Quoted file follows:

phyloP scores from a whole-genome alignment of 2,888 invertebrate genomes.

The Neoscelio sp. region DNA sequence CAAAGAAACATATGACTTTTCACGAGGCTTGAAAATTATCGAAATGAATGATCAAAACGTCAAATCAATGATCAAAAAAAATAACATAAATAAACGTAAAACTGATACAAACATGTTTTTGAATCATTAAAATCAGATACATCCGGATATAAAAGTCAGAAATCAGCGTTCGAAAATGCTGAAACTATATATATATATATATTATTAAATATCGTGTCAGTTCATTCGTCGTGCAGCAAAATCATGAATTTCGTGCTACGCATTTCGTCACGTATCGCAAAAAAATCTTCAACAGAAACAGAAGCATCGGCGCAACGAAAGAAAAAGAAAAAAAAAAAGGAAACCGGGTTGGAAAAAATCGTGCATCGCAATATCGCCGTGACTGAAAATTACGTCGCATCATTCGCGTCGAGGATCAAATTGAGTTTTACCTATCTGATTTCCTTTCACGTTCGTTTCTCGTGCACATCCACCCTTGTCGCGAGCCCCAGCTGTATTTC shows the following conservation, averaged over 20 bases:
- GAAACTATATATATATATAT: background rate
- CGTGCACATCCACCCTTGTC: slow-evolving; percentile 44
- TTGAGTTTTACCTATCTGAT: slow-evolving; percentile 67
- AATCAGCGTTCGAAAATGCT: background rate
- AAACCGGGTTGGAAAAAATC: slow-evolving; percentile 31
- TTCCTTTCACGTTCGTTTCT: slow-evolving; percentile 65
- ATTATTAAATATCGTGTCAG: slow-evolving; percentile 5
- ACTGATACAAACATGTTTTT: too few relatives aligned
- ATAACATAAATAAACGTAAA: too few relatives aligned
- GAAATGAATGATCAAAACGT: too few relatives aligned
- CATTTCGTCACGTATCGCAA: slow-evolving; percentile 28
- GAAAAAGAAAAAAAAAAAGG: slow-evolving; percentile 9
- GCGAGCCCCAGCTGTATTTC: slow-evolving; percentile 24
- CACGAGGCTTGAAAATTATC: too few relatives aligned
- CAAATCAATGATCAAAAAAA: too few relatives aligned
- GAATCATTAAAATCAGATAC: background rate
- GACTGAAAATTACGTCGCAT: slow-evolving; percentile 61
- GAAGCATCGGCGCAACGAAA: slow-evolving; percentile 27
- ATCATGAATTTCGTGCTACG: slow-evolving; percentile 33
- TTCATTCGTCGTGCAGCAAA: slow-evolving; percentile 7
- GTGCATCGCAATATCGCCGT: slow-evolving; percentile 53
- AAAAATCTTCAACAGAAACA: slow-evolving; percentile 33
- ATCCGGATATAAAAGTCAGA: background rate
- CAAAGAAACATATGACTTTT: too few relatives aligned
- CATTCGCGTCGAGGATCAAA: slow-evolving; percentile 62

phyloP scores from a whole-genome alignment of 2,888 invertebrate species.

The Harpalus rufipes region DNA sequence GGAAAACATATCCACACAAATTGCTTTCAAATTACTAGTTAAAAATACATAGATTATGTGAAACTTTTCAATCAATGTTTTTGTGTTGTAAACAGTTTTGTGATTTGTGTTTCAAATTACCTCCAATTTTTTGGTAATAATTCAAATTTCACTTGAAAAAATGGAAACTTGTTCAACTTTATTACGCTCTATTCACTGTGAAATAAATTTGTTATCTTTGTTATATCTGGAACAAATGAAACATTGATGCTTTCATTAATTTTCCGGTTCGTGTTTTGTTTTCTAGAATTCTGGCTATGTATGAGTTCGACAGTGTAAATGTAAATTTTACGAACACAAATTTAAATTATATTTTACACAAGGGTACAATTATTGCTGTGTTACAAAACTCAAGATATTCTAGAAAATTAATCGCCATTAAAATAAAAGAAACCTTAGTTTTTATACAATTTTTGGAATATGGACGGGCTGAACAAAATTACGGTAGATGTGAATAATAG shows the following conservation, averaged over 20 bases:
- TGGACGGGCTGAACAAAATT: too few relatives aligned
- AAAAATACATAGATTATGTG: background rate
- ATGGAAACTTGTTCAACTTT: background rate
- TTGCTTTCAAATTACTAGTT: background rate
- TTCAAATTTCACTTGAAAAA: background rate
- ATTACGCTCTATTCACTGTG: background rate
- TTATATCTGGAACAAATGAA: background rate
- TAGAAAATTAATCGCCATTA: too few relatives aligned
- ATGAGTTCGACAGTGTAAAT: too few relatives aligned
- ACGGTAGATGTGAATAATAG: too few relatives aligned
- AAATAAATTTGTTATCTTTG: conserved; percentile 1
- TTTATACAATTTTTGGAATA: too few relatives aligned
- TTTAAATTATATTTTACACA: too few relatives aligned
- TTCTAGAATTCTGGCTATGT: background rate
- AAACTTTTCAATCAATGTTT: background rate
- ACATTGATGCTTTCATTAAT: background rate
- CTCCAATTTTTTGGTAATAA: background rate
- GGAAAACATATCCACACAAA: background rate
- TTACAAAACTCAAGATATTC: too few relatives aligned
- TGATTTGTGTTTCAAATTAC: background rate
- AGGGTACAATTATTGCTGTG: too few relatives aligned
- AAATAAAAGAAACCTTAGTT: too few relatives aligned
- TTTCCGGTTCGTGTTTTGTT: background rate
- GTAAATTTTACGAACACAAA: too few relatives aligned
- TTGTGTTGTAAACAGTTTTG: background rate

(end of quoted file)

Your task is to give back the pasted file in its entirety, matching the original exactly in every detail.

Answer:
phyloP scores from a whole-genome alignment of 2,888 invertebrate genomes.

The Neoscelio sp. region DNA sequence CAAAGAAACATATGACTTTTCACGAGGCTTGAAAATTATCGAAATGAATGATCAAAACGTCAAATCAATGATCAAAAAAAATAACATAAATAAACGTAAAACTGATACAAACATGTTTTTGAATCATTAAAATCAGATACATCCGGATATAAAAGTCAGAAATCAGCGTTCGAAAATGCTGAAACTATATATATATATATATTATTAAATATCGTGTCAGTTCATTCGTCGTGCAGCAAAATCATGAATTTCGTGCTACGCATTTCGTCACGTATCGCAAAAAAATCTTCAACAGAAACAGAAGCATCGGCGCAACGAAAGAAAAAGAAAAAAAAAAAGGAAACCGGGTTGGAAAAAATCGTGCATCGCAATATCGCCGTGACTGAAAATTACGTCGCATCATTCGCGTCGAGGATCAAATTGAGTTTTACCTATCTGATTTCCTTTCACGTTCGTTTCTCGTGCACATCCACCCTTGTCGCGAGCCCCAGCTGTATTTC shows the following conservation, averaged over 20 bases:
- GAAACTATATATATATATAT: background rate
- CGTGCACATCCACCCTTGTC: slow-evolving; percentile 44
- TTGAGTTTTACCTATCTGAT: slow-evolving; percentile 67
- AATCAGCGTTCGAAAATGCT: background rate
- AAACCGGGTTGGAAAAAATC: slow-evolving; percentile 31
- TTCCTTTCACGTTCGTTTCT: slow-evolving; percentile 65
- ATTATTAAATATCGTGTCAG: slow-evolving; percentile 5
- ACTGATACAAACATGTTTTT: too few relatives aligned
- ATAACATAAATAAACGTAAA: too few relatives aligned
- GAAATGAATGATCAAAACGT: too few relatives aligned
- CATTTCGTCACGTATCGCAA: slow-evolving; percentile 28
- GAAAAAGAAAAAAAAAAAGG: slow-evolving; percentile 9
- GCGAGCCCCAGCTGTATTTC: slow-evolving; percentile 24
- CACGAGGCTTGAAAATTATC: too few relatives aligned
- CAAATCAATGATCAAAAAAA: too few relatives aligned
- GAATCATTAAAATCAGATAC: background rate
- GACTGAAAATTACGTCGCAT: slow-evolving; percentile 61
- GAAGCATCGGCGCAACGAAA: slow-evolving; percentile 27
- ATCATGAATTTCGTGCTACG: slow-evolving; percentile 33
- TTCATTCGTCGTGCAGCAAA: slow-evolving; percentile 7
- GTGCATCGCAATATCGCCGT: slow-evolving; percentile 53
- AAAAATCTTCAACAGAAACA: slow-evolving; percentile 33
- ATCCGGATATAAAAGTCAGA: background rate
- CAAAGAAACATATGACTTTT: too few relatives aligned
- CATTCGCGTCGAGGATCAAA: slow-evolving; percentile 62

phyloP scores from a whole-genome alignment of 2,888 invertebrate species.

The Harpalus rufipes region DNA sequence GGAAAACATATCCACACAAATTGCTTTCAAATTACTAGTTAAAAATACATAGATTATGTGAAACTTTTCAATCAATGTTTTTGTGTTGTAAACAGTTTTGTGATTTGTGTTTCAAATTACCTCCAATTTTTTGGTAATAATTCAAATTTCACTTGAAAAAATGGAAACTTGTTCAACTTTATTACGCTCTATTCACTGTGAAATAAATTTGTTATCTTTGTTATATCTGGAACAAATGAAACATTGATGCTTTCATTAATTTTCCGGTTCGTGTTTTGTTTTCTAGAATTCTGGCTATGTATGAGTTCGACAGTGTAAATGTAAATTTTACGAACACAAATTTAAATTATATTTTACACAAGGGTACAATTATTGCTGTGTTACAAAACTCAAGATATTCTAGAAAATTAATCGCCATTAAAATAAAAGAAACCTTAGTTTTTATACAATTTTTGGAATATGGACGGGCTGAACAAAATTACGGTAGATGTGAATAATAG shows the following conservation, averaged over 20 bases:
- TGGACGGGCTGAACAAAATT: too few relatives aligned
- AAAAATACATAGATTATGTG: background rate
- ATGGAAACTTGTTCAACTTT: background rate
- TTGCTTTCAAATTACTAGTT: background rate
- TTCAAATTTCACTTGAAAAA: background rate
- ATTACGCTCTATTCACTGTG: background rate
- TTATATCTGGAACAAATGAA: background rate
- TAGAAAATTAATCGCCATTA: too few relatives aligned
- ATGAGTTCGACAGTGTAAAT: too few relatives aligned
- ACGGTAGATGTGAATAATAG: too few relatives aligned
- AAATAAATTTGTTATCTTTG: conserved; percentile 1
- TTTATACAATTTTTGGAATA: too few relatives aligned
- TTTAAATTATATTTTACACA: too few relatives aligned
- TTCTAGAATTCTGGCTATGT: background rate
- AAACTTTTCAATCAATGTTT: background rate
- ACATTGATGCTTTCATTAAT: background rate
- CTCCAATTTTTTGGTAATAA: background rate
- GGAAAACATATCCACACAAA: background rate
- TTACAAAACTCAAGATATTC: too few relatives aligned
- TGATTTGTGTTTCAAATTAC: background rate
- AGGGTACAATTATTGCTGTG: too few relatives aligned
- AAATAAAAGAAACCTTAGTT: too few relatives aligned
- TTTCCGGTTCGTGTTTTGTT: background rate
- GTAAATTTTACGAACACAAA: too few relatives aligned
- TTGTGTTGTAAACAGTTTTG: background rate